- Isaiah 11:1-10
- Romans 15:4-9
- Matthew 3:1-12
Et dicens: Poenitentiam agite: appropinquavit enim regnum caelorum.
Do penance: for the kingdom of heaven is at hand.
After my notes on the readings for the 29th where I celebrated a confusing choice on the part of St Jerome and the Douay translators, it’s nice that we have today, another odd choice (in fact, we have the same reading from Isaiah as the OT reading today). Today’s is not one, I think, that I like or agree with, but it’s there. Most translations render Matthew 3:2 as some version of “Repent, for the kingdom of heaven is at hand.” (RSV), the Douay has John saying “Do penance: for the kingdom of heaven is at hand.” It renders the Latin correctly. Jerome said this and in his commentary on Matthew makes no note on this verse only to say that John has the privilege of being the Lord’s forerunner. Although in Mark 1:15, he said poenitemini which is rather better and get’s translated as “repent”. See this article: other Latin writers favored the word resipiscite. The latter gets better into the Greek, which is μετανοέω, metanoeo. It means more like “change your mind” or “change your thinking”.
Change your thinking: the Kingdom of God is here. What is there for us here? How can we find a way around Jerome’s use of “penance”? Do we need to?
In the prayers for the Angelic Warfare Confraternity, the members are asked to pray “For our intellect, that it may be purged of all false beliefs and misunderstandings about human sexuality…” Also members are asked to pray for so many other aspects of our mind to change: our memory, our estimation, our affectivity, our imagination, for our will, and for our conscience. This is only around the area of sexual purity – so very important for us in our world today. Yet how many other parts of our life are, in fact, not so discreet, but rather are spread around our personalities, woven into to so many other parts of our life? My favourite of the 15 intentions in that list is that “no sadness, discouragement, fear, insecurity, or loneliness may afflict us unto sexual sin.” How often are all those items factors in our other, non-sexual sins?
As I noted last week, a key aspect of Advent is our Hope. I find myself constantly praying that I may keep my hope set on God and that nothing of the world, the flesh, or the devil may distract me from that hope. That is the essential temptation, I think: to be distracted from the promises of God, to “turn away from higher, more difficult, and more honorable goods for the sake of sinful self-indulgence.” I’ve recently realized that we can have, as it were, positive hopes, when something lures us, saying, “Place your hope here instead.” Or we can have negative hopes (fears) of things in the world, the White House, or the next Pope’s on a Plane press conference, that invite us to be fearful, or angry. We become negatively attached to hopelessness.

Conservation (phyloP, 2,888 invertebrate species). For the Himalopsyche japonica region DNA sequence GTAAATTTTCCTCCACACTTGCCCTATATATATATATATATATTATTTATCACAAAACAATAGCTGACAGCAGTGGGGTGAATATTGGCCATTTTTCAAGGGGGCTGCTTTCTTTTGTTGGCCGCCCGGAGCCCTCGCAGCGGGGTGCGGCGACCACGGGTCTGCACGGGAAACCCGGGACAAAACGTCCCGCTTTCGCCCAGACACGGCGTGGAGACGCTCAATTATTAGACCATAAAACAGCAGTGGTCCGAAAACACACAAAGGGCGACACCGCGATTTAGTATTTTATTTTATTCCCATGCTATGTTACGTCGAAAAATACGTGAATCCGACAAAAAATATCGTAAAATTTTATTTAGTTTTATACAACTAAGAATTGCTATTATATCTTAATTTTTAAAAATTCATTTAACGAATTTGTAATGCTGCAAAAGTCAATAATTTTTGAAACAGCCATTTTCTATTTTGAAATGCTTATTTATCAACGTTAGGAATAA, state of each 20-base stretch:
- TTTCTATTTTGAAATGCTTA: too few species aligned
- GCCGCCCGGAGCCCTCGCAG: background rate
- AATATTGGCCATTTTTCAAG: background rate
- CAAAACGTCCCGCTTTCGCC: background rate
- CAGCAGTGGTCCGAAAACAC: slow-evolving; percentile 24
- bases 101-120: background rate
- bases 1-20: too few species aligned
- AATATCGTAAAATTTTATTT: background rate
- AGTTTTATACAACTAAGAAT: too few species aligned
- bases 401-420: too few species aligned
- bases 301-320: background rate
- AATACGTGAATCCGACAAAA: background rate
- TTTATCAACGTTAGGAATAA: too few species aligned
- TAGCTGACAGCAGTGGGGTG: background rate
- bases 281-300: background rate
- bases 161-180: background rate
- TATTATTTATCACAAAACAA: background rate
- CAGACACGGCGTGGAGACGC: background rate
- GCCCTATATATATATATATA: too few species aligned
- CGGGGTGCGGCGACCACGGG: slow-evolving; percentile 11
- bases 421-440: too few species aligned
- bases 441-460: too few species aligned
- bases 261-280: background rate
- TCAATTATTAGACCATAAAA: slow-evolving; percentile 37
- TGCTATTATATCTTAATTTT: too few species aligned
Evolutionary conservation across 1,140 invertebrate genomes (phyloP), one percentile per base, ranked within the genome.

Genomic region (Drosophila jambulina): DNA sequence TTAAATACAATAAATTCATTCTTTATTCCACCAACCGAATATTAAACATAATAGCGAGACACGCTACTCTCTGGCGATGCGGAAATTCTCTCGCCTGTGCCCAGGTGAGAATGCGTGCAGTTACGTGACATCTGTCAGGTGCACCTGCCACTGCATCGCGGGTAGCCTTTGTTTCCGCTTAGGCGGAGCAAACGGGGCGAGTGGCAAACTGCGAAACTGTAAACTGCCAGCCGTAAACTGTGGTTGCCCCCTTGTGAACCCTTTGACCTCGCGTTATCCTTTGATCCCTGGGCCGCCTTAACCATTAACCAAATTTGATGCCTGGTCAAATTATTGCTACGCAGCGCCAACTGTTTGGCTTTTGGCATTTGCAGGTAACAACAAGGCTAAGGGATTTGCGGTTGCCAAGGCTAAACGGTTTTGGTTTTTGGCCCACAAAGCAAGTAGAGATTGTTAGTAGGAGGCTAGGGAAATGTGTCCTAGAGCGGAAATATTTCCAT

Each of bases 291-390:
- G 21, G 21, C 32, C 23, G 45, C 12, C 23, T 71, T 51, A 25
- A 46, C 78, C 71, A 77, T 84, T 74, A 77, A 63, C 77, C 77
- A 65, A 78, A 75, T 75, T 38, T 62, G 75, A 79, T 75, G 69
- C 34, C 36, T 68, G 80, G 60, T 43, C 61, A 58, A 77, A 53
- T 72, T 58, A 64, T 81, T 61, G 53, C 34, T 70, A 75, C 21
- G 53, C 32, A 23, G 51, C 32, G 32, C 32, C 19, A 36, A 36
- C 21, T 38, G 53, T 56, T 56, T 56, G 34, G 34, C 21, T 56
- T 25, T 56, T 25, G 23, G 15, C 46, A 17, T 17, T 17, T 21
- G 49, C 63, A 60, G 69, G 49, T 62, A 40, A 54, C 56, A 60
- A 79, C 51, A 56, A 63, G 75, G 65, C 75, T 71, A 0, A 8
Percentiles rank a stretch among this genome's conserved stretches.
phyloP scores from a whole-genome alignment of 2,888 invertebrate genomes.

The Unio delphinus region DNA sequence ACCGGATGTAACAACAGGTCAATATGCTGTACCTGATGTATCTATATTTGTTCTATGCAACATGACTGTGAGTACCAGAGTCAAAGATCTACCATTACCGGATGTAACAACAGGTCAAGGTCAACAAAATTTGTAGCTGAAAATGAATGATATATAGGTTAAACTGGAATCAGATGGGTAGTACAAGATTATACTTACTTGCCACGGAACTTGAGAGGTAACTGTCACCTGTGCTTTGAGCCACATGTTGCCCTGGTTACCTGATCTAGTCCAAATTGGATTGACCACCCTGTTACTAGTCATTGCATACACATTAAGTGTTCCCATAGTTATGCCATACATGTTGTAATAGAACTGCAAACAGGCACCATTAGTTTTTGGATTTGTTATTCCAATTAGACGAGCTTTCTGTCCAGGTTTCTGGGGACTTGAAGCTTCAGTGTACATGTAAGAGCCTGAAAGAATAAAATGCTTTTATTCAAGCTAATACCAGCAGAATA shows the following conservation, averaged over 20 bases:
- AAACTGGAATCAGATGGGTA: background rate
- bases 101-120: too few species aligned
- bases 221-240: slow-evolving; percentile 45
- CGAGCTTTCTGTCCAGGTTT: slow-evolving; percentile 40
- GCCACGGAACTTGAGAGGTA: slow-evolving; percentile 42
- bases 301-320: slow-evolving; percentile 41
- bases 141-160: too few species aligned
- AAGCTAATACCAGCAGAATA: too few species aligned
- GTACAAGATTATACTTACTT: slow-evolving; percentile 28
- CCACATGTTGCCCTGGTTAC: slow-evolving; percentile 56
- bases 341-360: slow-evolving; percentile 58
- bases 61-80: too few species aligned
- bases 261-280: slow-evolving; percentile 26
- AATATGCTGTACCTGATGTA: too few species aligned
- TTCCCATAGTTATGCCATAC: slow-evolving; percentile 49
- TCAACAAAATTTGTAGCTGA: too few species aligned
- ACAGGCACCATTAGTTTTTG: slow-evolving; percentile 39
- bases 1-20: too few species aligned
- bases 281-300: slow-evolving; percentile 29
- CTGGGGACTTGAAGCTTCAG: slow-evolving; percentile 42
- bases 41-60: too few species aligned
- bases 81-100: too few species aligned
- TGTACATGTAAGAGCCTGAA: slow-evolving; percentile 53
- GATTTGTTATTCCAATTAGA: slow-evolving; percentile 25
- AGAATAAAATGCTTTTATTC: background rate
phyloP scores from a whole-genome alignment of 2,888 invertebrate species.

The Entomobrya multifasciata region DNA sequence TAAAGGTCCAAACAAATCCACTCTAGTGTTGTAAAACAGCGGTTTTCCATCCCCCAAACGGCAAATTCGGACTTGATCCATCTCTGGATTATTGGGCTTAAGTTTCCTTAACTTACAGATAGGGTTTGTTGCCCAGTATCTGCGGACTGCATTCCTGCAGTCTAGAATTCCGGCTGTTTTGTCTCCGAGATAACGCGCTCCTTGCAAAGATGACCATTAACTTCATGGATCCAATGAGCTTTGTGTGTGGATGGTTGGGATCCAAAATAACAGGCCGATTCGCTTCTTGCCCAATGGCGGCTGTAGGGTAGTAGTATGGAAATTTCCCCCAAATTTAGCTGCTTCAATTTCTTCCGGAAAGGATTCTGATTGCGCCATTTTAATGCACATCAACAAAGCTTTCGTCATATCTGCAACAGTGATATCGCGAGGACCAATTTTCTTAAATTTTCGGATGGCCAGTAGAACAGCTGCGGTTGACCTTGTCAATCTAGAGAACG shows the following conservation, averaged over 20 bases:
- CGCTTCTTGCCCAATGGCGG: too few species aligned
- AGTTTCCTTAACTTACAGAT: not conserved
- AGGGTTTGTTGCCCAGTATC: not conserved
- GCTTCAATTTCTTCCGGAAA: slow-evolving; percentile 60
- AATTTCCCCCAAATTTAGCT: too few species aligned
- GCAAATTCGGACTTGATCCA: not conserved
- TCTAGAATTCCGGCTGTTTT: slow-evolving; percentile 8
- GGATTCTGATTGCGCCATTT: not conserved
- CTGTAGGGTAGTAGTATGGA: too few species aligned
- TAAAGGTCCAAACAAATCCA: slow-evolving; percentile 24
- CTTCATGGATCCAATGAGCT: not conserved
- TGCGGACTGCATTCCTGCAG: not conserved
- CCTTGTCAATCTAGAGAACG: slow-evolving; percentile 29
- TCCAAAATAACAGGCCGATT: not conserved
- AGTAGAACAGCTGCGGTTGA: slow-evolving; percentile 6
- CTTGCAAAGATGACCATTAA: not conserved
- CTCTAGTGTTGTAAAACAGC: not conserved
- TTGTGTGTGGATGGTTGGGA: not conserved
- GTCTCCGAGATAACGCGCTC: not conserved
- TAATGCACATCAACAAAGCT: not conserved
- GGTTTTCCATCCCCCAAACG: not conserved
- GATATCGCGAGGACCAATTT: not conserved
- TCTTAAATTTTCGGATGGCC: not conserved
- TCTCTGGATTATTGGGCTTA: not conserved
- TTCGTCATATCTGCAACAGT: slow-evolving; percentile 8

It’s all in your mind. Indeed, “sadness, discouragement, fear, insecurity, or loneliness may afflict us unto” any sort of sin against the hope offered to us in Advent. And we need to move beyond that to get a new mind, then we must repent…
But if that’s how wide the root system is, for sexual sin or for any other sin, how can we destroy it? We may not be able to, fully, in this life, but Jesus gives us a powerful image when he says (In Matthew 5:30) “if thy right hand scandalize thee, cut it off, and cast it from thee: for it is expedient for thee that one of thy members should perish, rather than that thy whole body be cast into hell.”
Jesus says over and over throughout the Gospel that no cost is too high to get this new mind; and “cutting off your hand” even metaphorically, sounds to me a lot like doing penance. How many successful actions of “mental reform” are, in fact, strong-willed penances inflicted on the mind? This is why I’m weak in so many areas: because I cannot perform the simple penance of standing up and praying a decade of the Rosary or the 15 Aves of the Confraternity when I feel certain temptations. Penance is an act of hope: a sign that I can do better.
Getting a new mind – in fact, training a new mind by force if needed – is the process of Getting Saved.
In fact, our modern, merely psychological concept of “say you’re sorry” may be the real error, the part that seriously out of step from the historic Christian tradition where saints, to become healed of their sins, ran into the desert and lived for years on roots, locusts and honey. What level of self abasement, of abandonment of political and social ideas of “justice”, of stern and painful penance is needed for ripping through all the layers of defence in which we wrap ourselves to protect us from God?